6 Ways to Manage Workplace Stress

Managing workplace stress

Workplace stress can be a major contributing factor to our overall mental well-being.  

Stress within the workplace is a growing problem for organisations which affects not only the quality of individual well-being but also their performance and productivity.

We share 6 ways in which you can manage workplace stress.

The World Health Organisation defines good mental health as a state of well-being in which the individual can realise his or her own abilities, can cope with the normal stresses of life, can work productively and fruitfully, and is able to contribute to his or her community. 

What is Workplace Stress?

Stress is a normal part of life and a little bit of stress can propel employees to be motivated, focussed and creative. 

Workplace stress occurs when someone feels that they are unable to cope with the various demands of their job. 

When employees are no longer able to cope with the demands of their role, that little bit of stress ceases to be helpful and then increases the risk of developing a mental health condition, reducing individual performance, productivity and ultimately leading to decreased job satisfaction and stress.  

6 Ways to Manage Workplace Stress       

1: Establish Systems to Manage your Inbox

Sometimes it feels like we are drowning in e-mails. 

Manage your inbox

By establishing systems to handle the inbox you will be better placed to stay focussed. 

Turn off your e-mail alerts and schedule when you are going to check your inbox.

Avoid using your inbox as your scheduler. Don’t read a message and then mark it as ‘unread’. Decide on what action needs to be taken. If the task will take time and does not have to be done immediately, move it to your calendar. However, if all that is required is a quick response, do it there and then and delete the message.

Ideally at the end of the day you want an empty inbox, with any outstanding tasks scheduled in your calendar.

Manage other peoples' expectations. For customer facing staff, if an enquiry cannot be answered there and then, e-mail your customer back acknowledging that you have received their enquiry and advise them when they will receive your reply.

Have a conversation with your colleagues about what is a reasonable timeframe in which internal e-mails should be answered.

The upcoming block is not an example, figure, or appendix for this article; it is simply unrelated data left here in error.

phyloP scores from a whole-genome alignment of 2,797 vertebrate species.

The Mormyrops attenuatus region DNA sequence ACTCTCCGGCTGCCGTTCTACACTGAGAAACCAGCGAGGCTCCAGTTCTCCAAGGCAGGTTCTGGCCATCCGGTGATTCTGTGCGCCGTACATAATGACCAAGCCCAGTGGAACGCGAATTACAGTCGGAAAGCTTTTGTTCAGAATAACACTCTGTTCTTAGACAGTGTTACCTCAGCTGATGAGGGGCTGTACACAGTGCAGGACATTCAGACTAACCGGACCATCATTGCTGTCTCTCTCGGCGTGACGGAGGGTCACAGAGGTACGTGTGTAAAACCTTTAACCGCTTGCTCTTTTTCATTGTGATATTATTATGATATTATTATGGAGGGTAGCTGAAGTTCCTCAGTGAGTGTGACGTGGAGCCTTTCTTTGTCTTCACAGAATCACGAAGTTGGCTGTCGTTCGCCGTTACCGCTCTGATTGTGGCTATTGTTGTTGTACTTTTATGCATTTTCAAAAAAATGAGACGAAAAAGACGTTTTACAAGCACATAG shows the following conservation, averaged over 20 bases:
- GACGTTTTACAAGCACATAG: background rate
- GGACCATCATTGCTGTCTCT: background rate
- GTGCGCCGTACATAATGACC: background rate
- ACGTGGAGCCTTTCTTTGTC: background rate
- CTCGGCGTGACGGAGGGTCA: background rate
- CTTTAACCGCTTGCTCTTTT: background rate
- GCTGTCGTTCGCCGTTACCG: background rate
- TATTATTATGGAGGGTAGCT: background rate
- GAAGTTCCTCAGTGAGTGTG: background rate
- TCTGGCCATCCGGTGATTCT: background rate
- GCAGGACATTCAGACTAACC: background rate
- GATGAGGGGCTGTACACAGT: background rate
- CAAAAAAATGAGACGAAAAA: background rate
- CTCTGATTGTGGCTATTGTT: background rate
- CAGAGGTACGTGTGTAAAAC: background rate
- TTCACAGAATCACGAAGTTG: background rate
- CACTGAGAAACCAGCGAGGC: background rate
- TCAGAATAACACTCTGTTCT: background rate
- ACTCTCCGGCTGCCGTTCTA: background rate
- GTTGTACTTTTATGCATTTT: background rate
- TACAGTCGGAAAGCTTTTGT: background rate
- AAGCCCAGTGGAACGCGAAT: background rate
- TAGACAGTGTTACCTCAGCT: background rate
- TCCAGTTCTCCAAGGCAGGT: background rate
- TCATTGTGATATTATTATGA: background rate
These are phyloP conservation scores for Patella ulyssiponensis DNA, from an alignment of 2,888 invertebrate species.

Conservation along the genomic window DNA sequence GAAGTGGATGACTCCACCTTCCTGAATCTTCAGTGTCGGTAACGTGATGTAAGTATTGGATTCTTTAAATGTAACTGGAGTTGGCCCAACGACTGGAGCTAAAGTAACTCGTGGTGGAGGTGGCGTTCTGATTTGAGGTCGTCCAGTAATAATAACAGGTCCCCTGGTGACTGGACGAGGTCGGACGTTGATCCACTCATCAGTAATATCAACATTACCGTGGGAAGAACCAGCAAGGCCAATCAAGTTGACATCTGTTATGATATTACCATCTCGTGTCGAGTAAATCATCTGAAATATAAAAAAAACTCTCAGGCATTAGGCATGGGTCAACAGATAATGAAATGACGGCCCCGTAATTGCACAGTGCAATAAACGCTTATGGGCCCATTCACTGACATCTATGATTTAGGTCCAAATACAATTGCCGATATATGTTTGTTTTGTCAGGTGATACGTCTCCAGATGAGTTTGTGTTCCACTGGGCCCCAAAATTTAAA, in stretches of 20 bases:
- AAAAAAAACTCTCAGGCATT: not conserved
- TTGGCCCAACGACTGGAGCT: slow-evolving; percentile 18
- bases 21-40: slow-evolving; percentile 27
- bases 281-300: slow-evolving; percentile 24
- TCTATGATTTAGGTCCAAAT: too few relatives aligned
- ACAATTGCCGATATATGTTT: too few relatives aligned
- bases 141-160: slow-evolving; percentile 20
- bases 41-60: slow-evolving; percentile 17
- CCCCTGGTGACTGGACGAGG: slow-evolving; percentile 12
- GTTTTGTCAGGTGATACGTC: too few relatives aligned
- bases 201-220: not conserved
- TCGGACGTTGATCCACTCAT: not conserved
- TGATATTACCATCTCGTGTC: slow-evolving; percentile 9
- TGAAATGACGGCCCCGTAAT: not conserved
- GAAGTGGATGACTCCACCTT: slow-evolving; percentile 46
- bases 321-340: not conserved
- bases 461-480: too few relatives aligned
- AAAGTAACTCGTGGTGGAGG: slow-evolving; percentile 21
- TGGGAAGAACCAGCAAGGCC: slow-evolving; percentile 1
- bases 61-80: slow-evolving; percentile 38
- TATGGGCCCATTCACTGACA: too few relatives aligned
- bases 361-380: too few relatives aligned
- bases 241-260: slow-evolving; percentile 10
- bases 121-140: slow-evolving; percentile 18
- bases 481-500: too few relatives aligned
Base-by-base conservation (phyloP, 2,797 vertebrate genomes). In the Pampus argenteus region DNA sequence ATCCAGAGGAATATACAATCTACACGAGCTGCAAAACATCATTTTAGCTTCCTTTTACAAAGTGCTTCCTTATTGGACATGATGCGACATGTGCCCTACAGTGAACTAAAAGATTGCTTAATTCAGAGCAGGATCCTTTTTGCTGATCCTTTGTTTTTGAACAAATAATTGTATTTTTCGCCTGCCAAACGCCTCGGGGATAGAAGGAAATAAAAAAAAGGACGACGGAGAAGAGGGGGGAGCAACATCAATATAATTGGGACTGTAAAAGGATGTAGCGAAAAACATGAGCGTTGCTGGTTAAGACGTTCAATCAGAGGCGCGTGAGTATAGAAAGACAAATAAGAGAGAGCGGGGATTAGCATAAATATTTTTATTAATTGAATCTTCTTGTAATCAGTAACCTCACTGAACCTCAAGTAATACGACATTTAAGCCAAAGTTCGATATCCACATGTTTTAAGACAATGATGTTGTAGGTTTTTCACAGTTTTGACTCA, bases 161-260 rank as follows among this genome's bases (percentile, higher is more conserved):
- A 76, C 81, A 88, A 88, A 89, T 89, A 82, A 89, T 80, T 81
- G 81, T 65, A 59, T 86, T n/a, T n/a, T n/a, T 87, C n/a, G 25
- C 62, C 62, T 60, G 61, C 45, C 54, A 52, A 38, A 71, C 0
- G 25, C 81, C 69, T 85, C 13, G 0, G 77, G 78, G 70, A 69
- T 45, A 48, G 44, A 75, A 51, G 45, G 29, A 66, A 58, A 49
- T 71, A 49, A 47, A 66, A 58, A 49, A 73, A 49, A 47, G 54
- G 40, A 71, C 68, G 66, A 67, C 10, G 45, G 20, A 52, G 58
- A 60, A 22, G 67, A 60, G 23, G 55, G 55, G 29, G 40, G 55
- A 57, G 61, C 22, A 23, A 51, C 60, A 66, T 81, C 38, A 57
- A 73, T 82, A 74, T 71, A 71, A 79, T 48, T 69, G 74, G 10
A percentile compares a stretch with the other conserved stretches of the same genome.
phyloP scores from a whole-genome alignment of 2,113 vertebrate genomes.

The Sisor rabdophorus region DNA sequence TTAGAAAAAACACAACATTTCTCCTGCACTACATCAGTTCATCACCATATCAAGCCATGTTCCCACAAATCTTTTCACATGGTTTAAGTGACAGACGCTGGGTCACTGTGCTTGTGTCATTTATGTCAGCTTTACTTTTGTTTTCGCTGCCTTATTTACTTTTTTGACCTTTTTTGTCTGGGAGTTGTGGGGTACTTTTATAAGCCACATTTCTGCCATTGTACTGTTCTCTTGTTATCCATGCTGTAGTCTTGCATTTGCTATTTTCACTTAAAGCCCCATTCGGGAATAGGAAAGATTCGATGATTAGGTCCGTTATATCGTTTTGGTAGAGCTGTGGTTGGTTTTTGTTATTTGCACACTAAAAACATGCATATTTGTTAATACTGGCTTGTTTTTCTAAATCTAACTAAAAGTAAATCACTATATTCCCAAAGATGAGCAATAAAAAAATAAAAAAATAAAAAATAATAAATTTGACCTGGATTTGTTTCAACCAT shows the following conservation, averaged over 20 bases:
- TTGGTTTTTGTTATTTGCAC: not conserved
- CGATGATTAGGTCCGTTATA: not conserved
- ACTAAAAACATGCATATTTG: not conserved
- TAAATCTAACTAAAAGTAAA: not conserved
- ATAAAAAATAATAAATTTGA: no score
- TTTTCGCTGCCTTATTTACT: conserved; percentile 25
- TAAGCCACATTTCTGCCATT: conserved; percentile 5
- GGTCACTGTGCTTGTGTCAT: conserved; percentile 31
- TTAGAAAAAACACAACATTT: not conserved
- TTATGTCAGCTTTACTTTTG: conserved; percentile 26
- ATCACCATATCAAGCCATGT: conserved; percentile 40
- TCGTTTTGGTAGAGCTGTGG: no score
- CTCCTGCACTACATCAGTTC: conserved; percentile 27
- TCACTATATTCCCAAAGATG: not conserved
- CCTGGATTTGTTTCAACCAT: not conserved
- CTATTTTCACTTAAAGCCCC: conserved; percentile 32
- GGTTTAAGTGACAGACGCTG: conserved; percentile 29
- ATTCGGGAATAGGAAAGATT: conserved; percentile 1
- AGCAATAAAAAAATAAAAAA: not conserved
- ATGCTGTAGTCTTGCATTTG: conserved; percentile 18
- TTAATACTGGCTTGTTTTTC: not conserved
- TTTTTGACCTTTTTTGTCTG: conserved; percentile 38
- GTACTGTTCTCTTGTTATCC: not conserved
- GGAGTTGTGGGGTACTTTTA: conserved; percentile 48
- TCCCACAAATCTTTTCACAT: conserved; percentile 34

2: Use productivity tools to manage your competing priorities and stay organised. 

The feeling of being overwhelmed can be caused by feeling you are not in control of your work schedule.

Use scheduling tools

Create schedules, learn to say “no” and establish routines. 

List making can also help to get ideas out of your head and onto a sheet of paper (or device), as well as the tasks that you need to do.  Creating a list can give you a better understanding of your overall position, enable you to schedule your time and priorities and leave your head clear to focus on the immediate workload.

3: Exercise 

There is nothing more energising and stress relieving than going for a quick walk on your lunch hour. 

Exercise is good for mental health

By staying active you release endorphins, which in turn help your mood and increase your ability to stay focus on the task at hand.  Joining a group can also facilitate friendship making and when you find that you are feeling that little bit stressed, a friendly chat can give you a different perspective.

4: Take a step back and breathe

relax and breathe

Just taking slow, deliberate breaths can bring you back to centre and stay focussed.

5: Encourage healthy eating

Healthy food choices can provide a lot of great brain food.

Make time for healthy eating

During stressful times it can be easy to fall into our comfort zone and grab something, that although yummy, is full of sugar, high carbs and fat, only to have our energy levels come crashing down once the high of our indulgence wears off. 

Encouraging adequate break time for sufficient refuelling with nutritious foods will result in being better able to respond to emotional stimuli.

6: Create a supportive and encouraging workplace culture

Amazing companies succeed because they have amazing employees. 

ADM a family business

A supportive and encouraging workplace culture creates an atmosphere where people love to come to work and new employees feel welcomed from the get go.

The Benefits of a Mentally Healthy Workplace

By implementing stress management strategies, you will find a whole host of mentally healthy benefits including:

  • Increased productivity, quality and job performance
  • Increased employee engagement and job satisfaction
  • Increase in overall company morale
  • Reduced employee absenteeism and turnover
  • Decrease in employee compensation claims
  • Fewer workplace accidents and injuries
  • You will create a happier workplace

The ADM Business Book Club is currently reading "Getting Things Done" by David Allen.

This book discusses methods people can use to reduce their stress levels in the workplace. Why not join the ADM bookclub to see what we thought of the book.  Click on the below link ot find out more: